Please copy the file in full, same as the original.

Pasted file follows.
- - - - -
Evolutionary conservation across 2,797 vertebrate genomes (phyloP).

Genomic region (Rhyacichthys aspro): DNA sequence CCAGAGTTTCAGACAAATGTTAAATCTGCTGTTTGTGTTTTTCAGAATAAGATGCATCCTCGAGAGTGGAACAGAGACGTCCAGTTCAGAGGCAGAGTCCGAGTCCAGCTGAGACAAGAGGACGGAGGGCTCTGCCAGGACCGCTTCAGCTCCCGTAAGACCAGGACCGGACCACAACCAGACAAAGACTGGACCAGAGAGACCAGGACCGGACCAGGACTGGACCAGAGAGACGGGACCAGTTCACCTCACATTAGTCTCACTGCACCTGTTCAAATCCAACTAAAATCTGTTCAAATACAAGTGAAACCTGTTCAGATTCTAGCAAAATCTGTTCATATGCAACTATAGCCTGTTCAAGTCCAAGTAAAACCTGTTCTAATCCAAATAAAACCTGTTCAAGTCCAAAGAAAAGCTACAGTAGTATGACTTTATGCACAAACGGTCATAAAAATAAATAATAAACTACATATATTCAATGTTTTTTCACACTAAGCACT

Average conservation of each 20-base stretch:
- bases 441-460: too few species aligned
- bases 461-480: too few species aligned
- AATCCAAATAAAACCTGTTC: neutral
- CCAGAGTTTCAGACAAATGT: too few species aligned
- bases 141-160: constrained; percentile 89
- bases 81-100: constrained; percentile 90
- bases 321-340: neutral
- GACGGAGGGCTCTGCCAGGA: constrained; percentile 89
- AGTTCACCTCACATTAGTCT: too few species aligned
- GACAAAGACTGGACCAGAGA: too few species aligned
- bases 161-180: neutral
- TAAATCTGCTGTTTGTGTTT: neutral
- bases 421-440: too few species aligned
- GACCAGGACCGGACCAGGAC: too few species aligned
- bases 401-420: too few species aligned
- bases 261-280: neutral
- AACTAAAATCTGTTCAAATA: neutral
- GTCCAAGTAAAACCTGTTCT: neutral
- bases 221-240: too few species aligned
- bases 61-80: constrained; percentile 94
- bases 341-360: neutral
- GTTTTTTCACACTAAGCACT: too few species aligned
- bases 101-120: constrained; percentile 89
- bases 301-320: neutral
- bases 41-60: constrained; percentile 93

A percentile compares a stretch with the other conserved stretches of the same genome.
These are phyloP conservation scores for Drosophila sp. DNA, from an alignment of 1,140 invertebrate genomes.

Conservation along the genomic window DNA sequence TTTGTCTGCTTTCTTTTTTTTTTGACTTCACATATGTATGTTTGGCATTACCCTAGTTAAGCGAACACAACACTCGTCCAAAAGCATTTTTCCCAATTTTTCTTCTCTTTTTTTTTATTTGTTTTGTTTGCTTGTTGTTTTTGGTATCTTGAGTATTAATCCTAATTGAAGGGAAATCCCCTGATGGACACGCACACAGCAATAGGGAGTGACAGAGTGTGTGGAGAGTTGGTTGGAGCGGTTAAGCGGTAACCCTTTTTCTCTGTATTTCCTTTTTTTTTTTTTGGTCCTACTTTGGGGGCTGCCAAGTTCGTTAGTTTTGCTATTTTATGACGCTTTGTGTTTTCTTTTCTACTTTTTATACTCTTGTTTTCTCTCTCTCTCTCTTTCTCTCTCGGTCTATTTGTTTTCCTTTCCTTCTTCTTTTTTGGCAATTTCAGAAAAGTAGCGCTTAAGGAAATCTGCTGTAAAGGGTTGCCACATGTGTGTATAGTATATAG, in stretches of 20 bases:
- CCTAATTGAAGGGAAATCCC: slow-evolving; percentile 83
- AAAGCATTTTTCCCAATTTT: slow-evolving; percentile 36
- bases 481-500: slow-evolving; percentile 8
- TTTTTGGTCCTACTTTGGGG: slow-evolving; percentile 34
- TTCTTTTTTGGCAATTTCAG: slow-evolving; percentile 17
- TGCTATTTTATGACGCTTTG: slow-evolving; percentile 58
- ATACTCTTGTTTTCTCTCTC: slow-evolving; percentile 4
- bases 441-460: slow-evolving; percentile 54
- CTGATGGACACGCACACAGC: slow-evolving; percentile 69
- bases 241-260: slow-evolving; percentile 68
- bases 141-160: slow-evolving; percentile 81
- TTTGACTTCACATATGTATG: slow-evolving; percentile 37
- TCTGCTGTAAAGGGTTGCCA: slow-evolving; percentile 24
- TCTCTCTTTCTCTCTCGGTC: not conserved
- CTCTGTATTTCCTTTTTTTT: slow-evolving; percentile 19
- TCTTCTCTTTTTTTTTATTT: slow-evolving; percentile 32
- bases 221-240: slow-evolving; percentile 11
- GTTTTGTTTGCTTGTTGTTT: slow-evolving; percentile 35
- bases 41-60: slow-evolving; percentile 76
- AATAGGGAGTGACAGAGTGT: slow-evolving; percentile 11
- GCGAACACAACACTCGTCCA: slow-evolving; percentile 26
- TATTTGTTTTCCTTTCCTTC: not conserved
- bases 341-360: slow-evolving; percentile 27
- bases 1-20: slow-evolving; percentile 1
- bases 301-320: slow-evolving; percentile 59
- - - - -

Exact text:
Evolutionary conservation across 2,797 vertebrate genomes (phyloP).

Genomic region (Rhyacichthys aspro): DNA sequence CCAGAGTTTCAGACAAATGTTAAATCTGCTGTTTGTGTTTTTCAGAATAAGATGCATCCTCGAGAGTGGAACAGAGACGTCCAGTTCAGAGGCAGAGTCCGAGTCCAGCTGAGACAAGAGGACGGAGGGCTCTGCCAGGACCGCTTCAGCTCCCGTAAGACCAGGACCGGACCACAACCAGACAAAGACTGGACCAGAGAGACCAGGACCGGACCAGGACTGGACCAGAGAGACGGGACCAGTTCACCTCACATTAGTCTCACTGCACCTGTTCAAATCCAACTAAAATCTGTTCAAATACAAGTGAAACCTGTTCAGATTCTAGCAAAATCTGTTCATATGCAACTATAGCCTGTTCAAGTCCAAGTAAAACCTGTTCTAATCCAAATAAAACCTGTTCAAGTCCAAAGAAAAGCTACAGTAGTATGACTTTATGCACAAACGGTCATAAAAATAAATAATAAACTACATATATTCAATGTTTTTTCACACTAAGCACT

Average conservation of each 20-base stretch:
- bases 441-460: too few species aligned
- bases 461-480: too few species aligned
- AATCCAAATAAAACCTGTTC: neutral
- CCAGAGTTTCAGACAAATGT: too few species aligned
- bases 141-160: constrained; percentile 89
- bases 81-100: constrained; percentile 90
- bases 321-340: neutral
- GACGGAGGGCTCTGCCAGGA: constrained; percentile 89
- AGTTCACCTCACATTAGTCT: too few species aligned
- GACAAAGACTGGACCAGAGA: too few species aligned
- bases 161-180: neutral
- TAAATCTGCTGTTTGTGTTT: neutral
- bases 421-440: too few species aligned
- GACCAGGACCGGACCAGGAC: too few species aligned
- bases 401-420: too few species aligned
- bases 261-280: neutral
- AACTAAAATCTGTTCAAATA: neutral
- GTCCAAGTAAAACCTGTTCT: neutral
- bases 221-240: too few species aligned
- bases 61-80: constrained; percentile 94
- bases 341-360: neutral
- GTTTTTTCACACTAAGCACT: too few species aligned
- bases 101-120: constrained; percentile 89
- bases 301-320: neutral
- bases 41-60: constrained; percentile 93

A percentile compares a stretch with the other conserved stretches of the same genome.
These are phyloP conservation scores for Drosophila sp. DNA, from an alignment of 1,140 invertebrate genomes.

Conservation along the genomic window DNA sequence TTTGTCTGCTTTCTTTTTTTTTTGACTTCACATATGTATGTTTGGCATTACCCTAGTTAAGCGAACACAACACTCGTCCAAAAGCATTTTTCCCAATTTTTCTTCTCTTTTTTTTTATTTGTTTTGTTTGCTTGTTGTTTTTGGTATCTTGAGTATTAATCCTAATTGAAGGGAAATCCCCTGATGGACACGCACACAGCAATAGGGAGTGACAGAGTGTGTGGAGAGTTGGTTGGAGCGGTTAAGCGGTAACCCTTTTTCTCTGTATTTCCTTTTTTTTTTTTTGGTCCTACTTTGGGGGCTGCCAAGTTCGTTAGTTTTGCTATTTTATGACGCTTTGTGTTTTCTTTTCTACTTTTTATACTCTTGTTTTCTCTCTCTCTCTCTTTCTCTCTCGGTCTATTTGTTTTCCTTTCCTTCTTCTTTTTTGGCAATTTCAGAAAAGTAGCGCTTAAGGAAATCTGCTGTAAAGGGTTGCCACATGTGTGTATAGTATATAG, in stretches of 20 bases:
- CCTAATTGAAGGGAAATCCC: slow-evolving; percentile 83
- AAAGCATTTTTCCCAATTTT: slow-evolving; percentile 36
- bases 481-500: slow-evolving; percentile 8
- TTTTTGGTCCTACTTTGGGG: slow-evolving; percentile 34
- TTCTTTTTTGGCAATTTCAG: slow-evolving; percentile 17
- TGCTATTTTATGACGCTTTG: slow-evolving; percentile 58
- ATACTCTTGTTTTCTCTCTC: slow-evolving; percentile 4
- bases 441-460: slow-evolving; percentile 54
- CTGATGGACACGCACACAGC: slow-evolving; percentile 69
- bases 241-260: slow-evolving; percentile 68
- bases 141-160: slow-evolving; percentile 81
- TTTGACTTCACATATGTATG: slow-evolving; percentile 37
- TCTGCTGTAAAGGGTTGCCA: slow-evolving; percentile 24
- TCTCTCTTTCTCTCTCGGTC: not conserved
- CTCTGTATTTCCTTTTTTTT: slow-evolving; percentile 19
- TCTTCTCTTTTTTTTTATTT: slow-evolving; percentile 32
- bases 221-240: slow-evolving; percentile 11
- GTTTTGTTTGCTTGTTGTTT: slow-evolving; percentile 35
- bases 41-60: slow-evolving; percentile 76
- AATAGGGAGTGACAGAGTGT: slow-evolving; percentile 11
- GCGAACACAACACTCGTCCA: slow-evolving; percentile 26
- TATTTGTTTTCCTTTCCTTC: not conserved
- bases 341-360: slow-evolving; percentile 27
- bases 1-20: slow-evolving; percentile 1
- bases 301-320: slow-evolving; percentile 59